Ask me what my favorite whole grain is, and my unhesitating answer will be, “Farro!” Not that quinoa, barley, oats or rices of various incarnations (brown, black, red, green, wild) don’t play a role in my kitchen, but farro is my true love, lending its appealing nutty chewiness to soups, pilafs, salads…hmmm, I haven’t tried it for breakfast yet!
Technically, farro refers to a group of three wheat species: spelt (Triticum spelta), einkorn (Triticum monococcum) and emmer (Triticum dicoccum). In practical terms (at least in this country) when you see the word “farro” in the grocery store or on a restaurant menu, it’s emmer that you’re getting. In Italy, that would be “farro medio,” because emmer is roughly medium-sized compared to einkorn (smaller) and spelt (bigger).
Emmer and einkorn are two of the eight Neolithic founder crops, aka the first cultivated crops in the Fertile Crescent region of Southwest Asia (the others are flax, barley, lentils, peas, chickpeas and bitter vetch). It was a daily staple in the diets of the ancient Romans, as well as in the broader Mediterranean and Near East regions. Today, a lot of farro is grown in Tuscany, but the emmer farro I buy is grown right here in Washington state.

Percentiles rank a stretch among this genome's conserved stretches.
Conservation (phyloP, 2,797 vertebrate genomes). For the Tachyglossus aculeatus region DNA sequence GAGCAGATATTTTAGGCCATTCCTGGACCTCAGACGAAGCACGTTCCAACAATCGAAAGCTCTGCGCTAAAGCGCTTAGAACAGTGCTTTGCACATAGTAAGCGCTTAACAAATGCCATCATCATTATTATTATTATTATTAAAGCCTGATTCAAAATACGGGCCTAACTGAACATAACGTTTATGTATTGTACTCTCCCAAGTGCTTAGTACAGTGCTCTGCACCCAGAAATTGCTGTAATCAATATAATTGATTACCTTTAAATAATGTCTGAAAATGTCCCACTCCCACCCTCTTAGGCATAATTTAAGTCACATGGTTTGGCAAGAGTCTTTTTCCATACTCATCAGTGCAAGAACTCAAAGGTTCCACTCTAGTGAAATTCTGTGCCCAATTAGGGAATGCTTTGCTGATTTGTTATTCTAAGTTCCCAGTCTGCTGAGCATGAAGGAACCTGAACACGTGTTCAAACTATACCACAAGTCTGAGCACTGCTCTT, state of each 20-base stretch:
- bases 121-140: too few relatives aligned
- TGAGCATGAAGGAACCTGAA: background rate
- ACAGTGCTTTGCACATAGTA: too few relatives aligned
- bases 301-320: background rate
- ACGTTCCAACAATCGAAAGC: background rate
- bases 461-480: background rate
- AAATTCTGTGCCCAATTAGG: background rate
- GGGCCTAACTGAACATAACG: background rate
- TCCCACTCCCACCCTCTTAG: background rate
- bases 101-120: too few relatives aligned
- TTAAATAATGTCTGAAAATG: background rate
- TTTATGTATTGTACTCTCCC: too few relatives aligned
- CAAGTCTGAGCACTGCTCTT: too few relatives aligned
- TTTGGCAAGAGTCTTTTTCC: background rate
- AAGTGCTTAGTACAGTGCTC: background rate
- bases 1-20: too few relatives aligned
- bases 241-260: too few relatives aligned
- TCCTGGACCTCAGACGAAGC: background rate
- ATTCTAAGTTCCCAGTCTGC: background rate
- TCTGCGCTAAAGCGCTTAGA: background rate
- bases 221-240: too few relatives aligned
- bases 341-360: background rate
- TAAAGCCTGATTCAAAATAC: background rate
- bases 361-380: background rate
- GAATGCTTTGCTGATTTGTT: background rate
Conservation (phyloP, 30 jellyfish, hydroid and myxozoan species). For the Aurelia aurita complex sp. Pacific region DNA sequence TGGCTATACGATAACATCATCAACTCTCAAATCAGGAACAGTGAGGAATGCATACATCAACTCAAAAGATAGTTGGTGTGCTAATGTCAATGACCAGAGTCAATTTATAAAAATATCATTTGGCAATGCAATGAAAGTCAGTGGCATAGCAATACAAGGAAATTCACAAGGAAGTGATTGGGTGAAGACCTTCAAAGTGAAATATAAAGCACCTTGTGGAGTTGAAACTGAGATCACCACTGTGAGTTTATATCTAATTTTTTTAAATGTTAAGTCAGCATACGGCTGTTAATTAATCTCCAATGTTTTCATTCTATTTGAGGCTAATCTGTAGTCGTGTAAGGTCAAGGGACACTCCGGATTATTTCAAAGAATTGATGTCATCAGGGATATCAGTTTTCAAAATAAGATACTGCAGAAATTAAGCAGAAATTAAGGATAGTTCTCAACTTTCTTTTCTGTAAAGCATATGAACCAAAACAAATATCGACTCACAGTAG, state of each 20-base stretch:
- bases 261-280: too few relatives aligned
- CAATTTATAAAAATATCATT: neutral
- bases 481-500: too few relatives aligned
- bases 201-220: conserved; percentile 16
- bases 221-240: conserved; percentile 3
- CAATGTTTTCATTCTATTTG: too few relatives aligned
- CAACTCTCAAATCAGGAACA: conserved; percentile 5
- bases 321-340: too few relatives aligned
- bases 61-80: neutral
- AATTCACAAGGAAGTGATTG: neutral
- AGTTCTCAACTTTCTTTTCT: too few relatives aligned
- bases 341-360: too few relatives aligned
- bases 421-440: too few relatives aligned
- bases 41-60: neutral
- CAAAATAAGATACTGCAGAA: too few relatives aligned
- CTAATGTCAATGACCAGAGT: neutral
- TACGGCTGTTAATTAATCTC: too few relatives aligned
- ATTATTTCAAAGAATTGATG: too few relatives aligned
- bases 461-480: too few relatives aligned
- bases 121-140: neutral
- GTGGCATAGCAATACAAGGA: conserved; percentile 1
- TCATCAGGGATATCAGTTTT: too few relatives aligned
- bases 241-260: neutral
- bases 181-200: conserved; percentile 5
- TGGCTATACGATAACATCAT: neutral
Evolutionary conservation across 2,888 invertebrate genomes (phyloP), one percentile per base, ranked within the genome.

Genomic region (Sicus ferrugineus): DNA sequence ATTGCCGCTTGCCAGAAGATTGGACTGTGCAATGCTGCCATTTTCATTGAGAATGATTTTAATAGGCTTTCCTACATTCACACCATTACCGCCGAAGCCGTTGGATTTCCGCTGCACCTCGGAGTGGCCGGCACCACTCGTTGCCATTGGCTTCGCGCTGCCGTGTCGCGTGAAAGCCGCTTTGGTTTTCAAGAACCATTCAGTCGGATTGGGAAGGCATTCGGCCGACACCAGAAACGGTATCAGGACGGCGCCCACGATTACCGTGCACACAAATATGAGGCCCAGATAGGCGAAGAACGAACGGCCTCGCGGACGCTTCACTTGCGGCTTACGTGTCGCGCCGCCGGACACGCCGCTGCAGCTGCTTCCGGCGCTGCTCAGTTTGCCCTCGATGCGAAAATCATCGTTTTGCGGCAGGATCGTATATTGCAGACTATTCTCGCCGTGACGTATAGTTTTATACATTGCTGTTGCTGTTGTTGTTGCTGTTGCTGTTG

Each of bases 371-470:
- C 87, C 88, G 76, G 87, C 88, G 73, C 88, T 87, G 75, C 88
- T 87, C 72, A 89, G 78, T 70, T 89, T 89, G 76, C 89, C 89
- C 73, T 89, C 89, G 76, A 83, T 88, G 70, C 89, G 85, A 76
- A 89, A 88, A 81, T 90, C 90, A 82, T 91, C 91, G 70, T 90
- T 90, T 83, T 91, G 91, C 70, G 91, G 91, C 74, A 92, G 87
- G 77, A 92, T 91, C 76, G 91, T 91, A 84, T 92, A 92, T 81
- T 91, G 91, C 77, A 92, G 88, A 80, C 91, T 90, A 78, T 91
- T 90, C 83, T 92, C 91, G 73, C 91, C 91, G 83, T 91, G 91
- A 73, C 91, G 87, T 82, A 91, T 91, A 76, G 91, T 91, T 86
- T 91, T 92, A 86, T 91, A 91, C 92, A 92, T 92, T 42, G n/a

Farro started experiencing a resurgence in the late 1990s, but I find that many people still have not heard of it. All three types of farro contain gluten (as do all wheat species), but they contain less gluten than modern wheat varieties, and I’ve anecdotally heard that some people with non-celiac gluten sensitivity can tolerate these ancient forms of wheat. Please note that this would not be true for individuals with celiac disease, for whom there is no known safe level of gluten.
Not sure how to cook farro? Look no further than this definitive Bon Appetit article, “Never over (or under) cook farro again.” For recipe inspiration, try my favorite farro-based salad (with kale) (pictured above) or this recipe for lentil, avocado and farro salad or what about slow-roasted tomatoes and farro. Oldways has some amazing farro recipes on their wonderful website.
Tips for shopping for farro: You want whole grain farro, so avoid “pearled” farro. In Seattle, it’s easy to find in the bulk bins at PCC Natural Markets, Whole Foods and Pacific Food Importers. Bob’s Red Mill sells packaged farro (in stores and via mail order), and Bluebird Grain Farms sells it in stores (what you buy in bulk bins is probably from them) and via mail order. I haven’t confirmed this recently, but I suspect you can find farro at local farmers’ markets.